The lamps along the ancient stairway flicker like strobe lights for several indecisive minutes. From the forest’s edge, the evening’s first hungry mouth emerges. Like a fox on stilts, its appearance is striking: chocolate legs, orange back, snow-capped tail, and a dark mane below enormous radar-dish ears that swivel independently in constant assessment. As usual, the Maned Wolf is making an entrance!
As dusk falls, bathing the landscape in an orange glow, the scene changes and cues the nightshift of frogs and insects to begin their evening symphony. I see a Bat Falcon leaving its perch at the church’s spire. Unnoticed, two more hungry mouths arrive on scene. The largest among them asserts its dominance with a display of teeth gnashing and growling, sending the first dinner guest back into the shadows.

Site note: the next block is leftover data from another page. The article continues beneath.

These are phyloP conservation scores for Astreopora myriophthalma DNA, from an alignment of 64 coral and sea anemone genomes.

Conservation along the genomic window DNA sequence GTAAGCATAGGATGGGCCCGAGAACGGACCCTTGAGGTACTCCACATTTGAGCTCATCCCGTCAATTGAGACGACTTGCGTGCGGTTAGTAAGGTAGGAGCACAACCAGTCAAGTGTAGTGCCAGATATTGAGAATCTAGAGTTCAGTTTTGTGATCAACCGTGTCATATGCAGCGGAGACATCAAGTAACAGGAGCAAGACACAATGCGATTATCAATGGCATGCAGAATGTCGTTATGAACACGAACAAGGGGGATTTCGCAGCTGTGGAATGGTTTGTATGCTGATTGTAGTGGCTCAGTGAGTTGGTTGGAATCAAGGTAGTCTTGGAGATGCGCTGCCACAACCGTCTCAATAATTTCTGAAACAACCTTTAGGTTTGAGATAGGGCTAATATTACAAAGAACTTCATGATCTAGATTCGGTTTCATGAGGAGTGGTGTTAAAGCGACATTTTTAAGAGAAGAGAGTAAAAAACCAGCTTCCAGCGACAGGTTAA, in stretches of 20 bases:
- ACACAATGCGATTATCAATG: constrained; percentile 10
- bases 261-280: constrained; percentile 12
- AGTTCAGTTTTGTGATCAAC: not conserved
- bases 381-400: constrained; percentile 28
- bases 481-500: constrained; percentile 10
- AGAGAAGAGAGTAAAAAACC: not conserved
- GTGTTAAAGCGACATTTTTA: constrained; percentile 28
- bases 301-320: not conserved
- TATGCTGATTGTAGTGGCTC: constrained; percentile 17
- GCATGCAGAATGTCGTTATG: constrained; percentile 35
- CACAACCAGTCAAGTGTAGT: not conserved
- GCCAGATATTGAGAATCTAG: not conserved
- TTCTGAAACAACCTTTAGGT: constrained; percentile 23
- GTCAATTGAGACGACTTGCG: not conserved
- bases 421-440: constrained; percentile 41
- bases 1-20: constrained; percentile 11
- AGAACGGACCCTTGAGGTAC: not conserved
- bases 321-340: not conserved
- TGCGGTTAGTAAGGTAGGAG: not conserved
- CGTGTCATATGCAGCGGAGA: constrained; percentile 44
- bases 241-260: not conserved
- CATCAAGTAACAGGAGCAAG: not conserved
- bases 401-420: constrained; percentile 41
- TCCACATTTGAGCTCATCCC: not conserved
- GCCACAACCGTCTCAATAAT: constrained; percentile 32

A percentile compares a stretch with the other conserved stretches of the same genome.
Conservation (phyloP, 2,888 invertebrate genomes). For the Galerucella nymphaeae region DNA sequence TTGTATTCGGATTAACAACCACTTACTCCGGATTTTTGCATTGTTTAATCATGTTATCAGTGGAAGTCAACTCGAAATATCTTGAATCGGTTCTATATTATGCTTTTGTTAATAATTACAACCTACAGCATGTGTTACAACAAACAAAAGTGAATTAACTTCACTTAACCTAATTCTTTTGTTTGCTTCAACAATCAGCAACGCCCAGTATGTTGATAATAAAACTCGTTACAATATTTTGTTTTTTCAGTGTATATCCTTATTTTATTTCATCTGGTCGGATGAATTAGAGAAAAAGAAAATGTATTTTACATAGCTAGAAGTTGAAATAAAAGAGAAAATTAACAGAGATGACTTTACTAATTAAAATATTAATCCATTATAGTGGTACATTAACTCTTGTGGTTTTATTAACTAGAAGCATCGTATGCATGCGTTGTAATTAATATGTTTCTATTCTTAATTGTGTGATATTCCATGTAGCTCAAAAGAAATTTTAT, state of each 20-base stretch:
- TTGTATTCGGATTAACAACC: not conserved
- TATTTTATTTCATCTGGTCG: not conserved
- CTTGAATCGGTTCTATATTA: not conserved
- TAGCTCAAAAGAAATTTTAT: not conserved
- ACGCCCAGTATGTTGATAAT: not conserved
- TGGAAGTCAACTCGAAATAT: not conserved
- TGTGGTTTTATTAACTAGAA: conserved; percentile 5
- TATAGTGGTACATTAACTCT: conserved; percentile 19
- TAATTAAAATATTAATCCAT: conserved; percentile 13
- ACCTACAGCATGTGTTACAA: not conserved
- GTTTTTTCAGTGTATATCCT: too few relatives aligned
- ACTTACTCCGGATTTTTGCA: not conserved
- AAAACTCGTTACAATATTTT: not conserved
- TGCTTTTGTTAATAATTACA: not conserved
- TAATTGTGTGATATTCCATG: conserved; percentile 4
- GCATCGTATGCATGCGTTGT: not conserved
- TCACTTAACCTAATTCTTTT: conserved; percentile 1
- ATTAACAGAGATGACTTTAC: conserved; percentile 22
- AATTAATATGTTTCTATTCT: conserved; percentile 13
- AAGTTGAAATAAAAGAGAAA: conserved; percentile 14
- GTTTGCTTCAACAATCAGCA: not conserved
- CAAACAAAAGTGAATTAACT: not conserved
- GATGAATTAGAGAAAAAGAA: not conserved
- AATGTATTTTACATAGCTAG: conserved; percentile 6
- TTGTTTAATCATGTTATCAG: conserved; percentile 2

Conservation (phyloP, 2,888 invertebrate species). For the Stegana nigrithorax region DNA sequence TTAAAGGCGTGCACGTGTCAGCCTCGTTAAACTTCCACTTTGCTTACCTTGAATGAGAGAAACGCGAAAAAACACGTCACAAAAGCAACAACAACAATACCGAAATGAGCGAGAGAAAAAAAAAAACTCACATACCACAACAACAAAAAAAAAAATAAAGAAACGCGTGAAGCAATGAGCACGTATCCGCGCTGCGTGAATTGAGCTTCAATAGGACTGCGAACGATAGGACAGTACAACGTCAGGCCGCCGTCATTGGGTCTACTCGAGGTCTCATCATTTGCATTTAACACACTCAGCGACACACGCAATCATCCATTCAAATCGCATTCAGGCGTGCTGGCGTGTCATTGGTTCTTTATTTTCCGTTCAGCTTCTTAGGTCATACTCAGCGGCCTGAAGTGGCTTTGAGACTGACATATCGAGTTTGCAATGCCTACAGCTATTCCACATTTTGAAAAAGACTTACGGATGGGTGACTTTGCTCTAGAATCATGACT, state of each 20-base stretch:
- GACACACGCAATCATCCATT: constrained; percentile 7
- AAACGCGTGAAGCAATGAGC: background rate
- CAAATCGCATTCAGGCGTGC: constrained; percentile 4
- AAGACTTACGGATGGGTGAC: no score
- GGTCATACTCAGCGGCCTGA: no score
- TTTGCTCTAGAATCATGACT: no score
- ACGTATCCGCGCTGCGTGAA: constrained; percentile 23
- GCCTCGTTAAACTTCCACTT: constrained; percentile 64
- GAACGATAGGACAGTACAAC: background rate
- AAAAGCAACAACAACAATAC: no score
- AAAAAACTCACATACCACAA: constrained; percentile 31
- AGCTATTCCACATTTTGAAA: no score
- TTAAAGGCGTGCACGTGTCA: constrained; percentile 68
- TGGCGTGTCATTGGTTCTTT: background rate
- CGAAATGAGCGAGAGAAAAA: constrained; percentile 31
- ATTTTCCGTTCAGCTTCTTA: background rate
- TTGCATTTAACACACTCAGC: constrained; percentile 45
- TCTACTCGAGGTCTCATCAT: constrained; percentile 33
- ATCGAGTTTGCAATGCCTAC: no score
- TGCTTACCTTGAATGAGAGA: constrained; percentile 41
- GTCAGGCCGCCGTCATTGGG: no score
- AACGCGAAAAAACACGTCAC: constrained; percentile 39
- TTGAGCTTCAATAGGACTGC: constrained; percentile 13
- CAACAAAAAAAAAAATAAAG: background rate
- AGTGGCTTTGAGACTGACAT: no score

Maned Wolves have been feeding on dinner scraps provided by the resident Catholic priests at the Santuário do Caraça seminary in Minas Gerais, Brazil since the early 1980s. Since that time, the arrival of these giraffe-like carnivores has become a ritual at dusk. Habituated? Yes. Tame? Not by any means! These are wild animals rarely seen at any other time of day, though their tracks in the soft dirt can be seen along the many surrounding trails up the mountains and through the thick forest.
This is a paradise for birding by day, capped off by a tense evening performance: the arrival of the wolves, which can be experienced here like nowhere else. One at a time and in a posture of extreme suspicion, the Maned Wolves ascend the steps of the church, making quick work of scraps and bone, just whiskers away from a captivated nightly audience of naturalists and casual tourists.
Rick Bateman is a freelance writer and “bird nerd”. He was born in the US, studied in Ohio and Leipzig and lives now in Tyrol, Austria. He travels the world and brings the beauty of nature to people through his writing.
Find out more about the Santuário do Caraça, browse through our travel tips for Brazil or take a look at our list of recommended items that you should not forget to pack when visiting South America’s largest country.